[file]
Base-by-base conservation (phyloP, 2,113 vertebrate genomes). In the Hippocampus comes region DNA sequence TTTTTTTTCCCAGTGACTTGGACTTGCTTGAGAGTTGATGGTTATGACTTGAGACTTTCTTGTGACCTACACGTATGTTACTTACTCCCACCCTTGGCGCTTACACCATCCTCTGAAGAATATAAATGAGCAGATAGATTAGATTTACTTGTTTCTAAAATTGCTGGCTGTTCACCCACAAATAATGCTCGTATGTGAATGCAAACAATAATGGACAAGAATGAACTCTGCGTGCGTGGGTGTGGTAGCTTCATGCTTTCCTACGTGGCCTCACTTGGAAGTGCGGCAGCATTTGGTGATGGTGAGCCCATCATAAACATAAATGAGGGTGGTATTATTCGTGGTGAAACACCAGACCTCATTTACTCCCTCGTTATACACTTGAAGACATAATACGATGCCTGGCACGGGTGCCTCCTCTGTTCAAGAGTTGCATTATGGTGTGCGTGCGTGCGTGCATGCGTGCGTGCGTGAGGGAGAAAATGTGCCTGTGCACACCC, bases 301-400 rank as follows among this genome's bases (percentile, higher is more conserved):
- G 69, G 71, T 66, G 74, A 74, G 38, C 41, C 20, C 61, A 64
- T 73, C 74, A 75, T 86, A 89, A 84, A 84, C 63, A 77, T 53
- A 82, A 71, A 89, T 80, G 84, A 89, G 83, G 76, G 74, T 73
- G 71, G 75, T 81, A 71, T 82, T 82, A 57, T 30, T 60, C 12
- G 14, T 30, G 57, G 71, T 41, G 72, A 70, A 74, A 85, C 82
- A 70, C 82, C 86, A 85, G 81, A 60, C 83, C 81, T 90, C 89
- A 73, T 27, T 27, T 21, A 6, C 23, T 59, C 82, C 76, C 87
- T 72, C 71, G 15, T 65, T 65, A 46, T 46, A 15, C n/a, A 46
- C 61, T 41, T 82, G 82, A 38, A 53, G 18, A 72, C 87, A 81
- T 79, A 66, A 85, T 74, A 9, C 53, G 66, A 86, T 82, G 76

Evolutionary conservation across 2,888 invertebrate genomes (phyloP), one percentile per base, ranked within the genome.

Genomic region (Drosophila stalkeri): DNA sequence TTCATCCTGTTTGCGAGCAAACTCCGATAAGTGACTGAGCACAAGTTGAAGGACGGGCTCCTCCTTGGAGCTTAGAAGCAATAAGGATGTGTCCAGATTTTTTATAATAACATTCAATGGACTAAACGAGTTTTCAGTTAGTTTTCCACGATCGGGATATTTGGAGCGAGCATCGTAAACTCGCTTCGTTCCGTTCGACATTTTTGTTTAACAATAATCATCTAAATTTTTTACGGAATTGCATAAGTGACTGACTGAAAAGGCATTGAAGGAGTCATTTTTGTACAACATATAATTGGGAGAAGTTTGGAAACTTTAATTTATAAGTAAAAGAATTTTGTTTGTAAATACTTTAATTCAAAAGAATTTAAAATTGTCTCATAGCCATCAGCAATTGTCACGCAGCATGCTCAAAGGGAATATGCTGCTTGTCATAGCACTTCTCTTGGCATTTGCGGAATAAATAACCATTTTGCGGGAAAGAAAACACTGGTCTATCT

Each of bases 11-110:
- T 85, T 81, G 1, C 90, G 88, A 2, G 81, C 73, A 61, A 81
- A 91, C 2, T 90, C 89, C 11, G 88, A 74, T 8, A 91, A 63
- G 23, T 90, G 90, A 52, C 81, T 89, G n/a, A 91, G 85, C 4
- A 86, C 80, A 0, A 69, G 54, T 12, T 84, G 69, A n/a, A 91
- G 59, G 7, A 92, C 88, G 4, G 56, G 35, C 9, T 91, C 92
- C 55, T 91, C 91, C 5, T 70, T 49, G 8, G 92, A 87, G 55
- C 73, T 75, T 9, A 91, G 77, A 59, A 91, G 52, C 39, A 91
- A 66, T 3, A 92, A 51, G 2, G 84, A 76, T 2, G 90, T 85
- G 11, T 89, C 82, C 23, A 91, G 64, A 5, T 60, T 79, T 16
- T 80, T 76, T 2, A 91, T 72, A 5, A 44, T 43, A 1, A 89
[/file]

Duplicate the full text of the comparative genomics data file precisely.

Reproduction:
Base-by-base conservation (phyloP, 2,113 vertebrate genomes). In the Hippocampus comes region DNA sequence TTTTTTTTCCCAGTGACTTGGACTTGCTTGAGAGTTGATGGTTATGACTTGAGACTTTCTTGTGACCTACACGTATGTTACTTACTCCCACCCTTGGCGCTTACACCATCCTCTGAAGAATATAAATGAGCAGATAGATTAGATTTACTTGTTTCTAAAATTGCTGGCTGTTCACCCACAAATAATGCTCGTATGTGAATGCAAACAATAATGGACAAGAATGAACTCTGCGTGCGTGGGTGTGGTAGCTTCATGCTTTCCTACGTGGCCTCACTTGGAAGTGCGGCAGCATTTGGTGATGGTGAGCCCATCATAAACATAAATGAGGGTGGTATTATTCGTGGTGAAACACCAGACCTCATTTACTCCCTCGTTATACACTTGAAGACATAATACGATGCCTGGCACGGGTGCCTCCTCTGTTCAAGAGTTGCATTATGGTGTGCGTGCGTGCGTGCATGCGTGCGTGCGTGAGGGAGAAAATGTGCCTGTGCACACCC, bases 301-400 rank as follows among this genome's bases (percentile, higher is more conserved):
- G 69, G 71, T 66, G 74, A 74, G 38, C 41, C 20, C 61, A 64
- T 73, C 74, A 75, T 86, A 89, A 84, A 84, C 63, A 77, T 53
- A 82, A 71, A 89, T 80, G 84, A 89, G 83, G 76, G 74, T 73
- G 71, G 75, T 81, A 71, T 82, T 82, A 57, T 30, T 60, C 12
- G 14, T 30, G 57, G 71, T 41, G 72, A 70, A 74, A 85, C 82
- A 70, C 82, C 86, A 85, G 81, A 60, C 83, C 81, T 90, C 89
- A 73, T 27, T 27, T 21, A 6, C 23, T 59, C 82, C 76, C 87
- T 72, C 71, G 15, T 65, T 65, A 46, T 46, A 15, C n/a, A 46
- C 61, T 41, T 82, G 82, A 38, A 53, G 18, A 72, C 87, A 81
- T 79, A 66, A 85, T 74, A 9, C 53, G 66, A 86, T 82, G 76

Evolutionary conservation across 2,888 invertebrate genomes (phyloP), one percentile per base, ranked within the genome.

Genomic region (Drosophila stalkeri): DNA sequence TTCATCCTGTTTGCGAGCAAACTCCGATAAGTGACTGAGCACAAGTTGAAGGACGGGCTCCTCCTTGGAGCTTAGAAGCAATAAGGATGTGTCCAGATTTTTTATAATAACATTCAATGGACTAAACGAGTTTTCAGTTAGTTTTCCACGATCGGGATATTTGGAGCGAGCATCGTAAACTCGCTTCGTTCCGTTCGACATTTTTGTTTAACAATAATCATCTAAATTTTTTACGGAATTGCATAAGTGACTGACTGAAAAGGCATTGAAGGAGTCATTTTTGTACAACATATAATTGGGAGAAGTTTGGAAACTTTAATTTATAAGTAAAAGAATTTTGTTTGTAAATACTTTAATTCAAAAGAATTTAAAATTGTCTCATAGCCATCAGCAATTGTCACGCAGCATGCTCAAAGGGAATATGCTGCTTGTCATAGCACTTCTCTTGGCATTTGCGGAATAAATAACCATTTTGCGGGAAAGAAAACACTGGTCTATCT

Each of bases 11-110:
- T 85, T 81, G 1, C 90, G 88, A 2, G 81, C 73, A 61, A 81
- A 91, C 2, T 90, C 89, C 11, G 88, A 74, T 8, A 91, A 63
- G 23, T 90, G 90, A 52, C 81, T 89, G n/a, A 91, G 85, C 4
- A 86, C 80, A 0, A 69, G 54, T 12, T 84, G 69, A n/a, A 91
- G 59, G 7, A 92, C 88, G 4, G 56, G 35, C 9, T 91, C 92
- C 55, T 91, C 91, C 5, T 70, T 49, G 8, G 92, A 87, G 55
- C 73, T 75, T 9, A 91, G 77, A 59, A 91, G 52, C 39, A 91
- A 66, T 3, A 92, A 51, G 2, G 84, A 76, T 2, G 90, T 85
- G 11, T 89, C 82, C 23, A 91, G 64, A 5, T 60, T 79, T 16
- T 80, T 76, T 2, A 91, T 72, A 5, A 44, T 43, A 1, A 89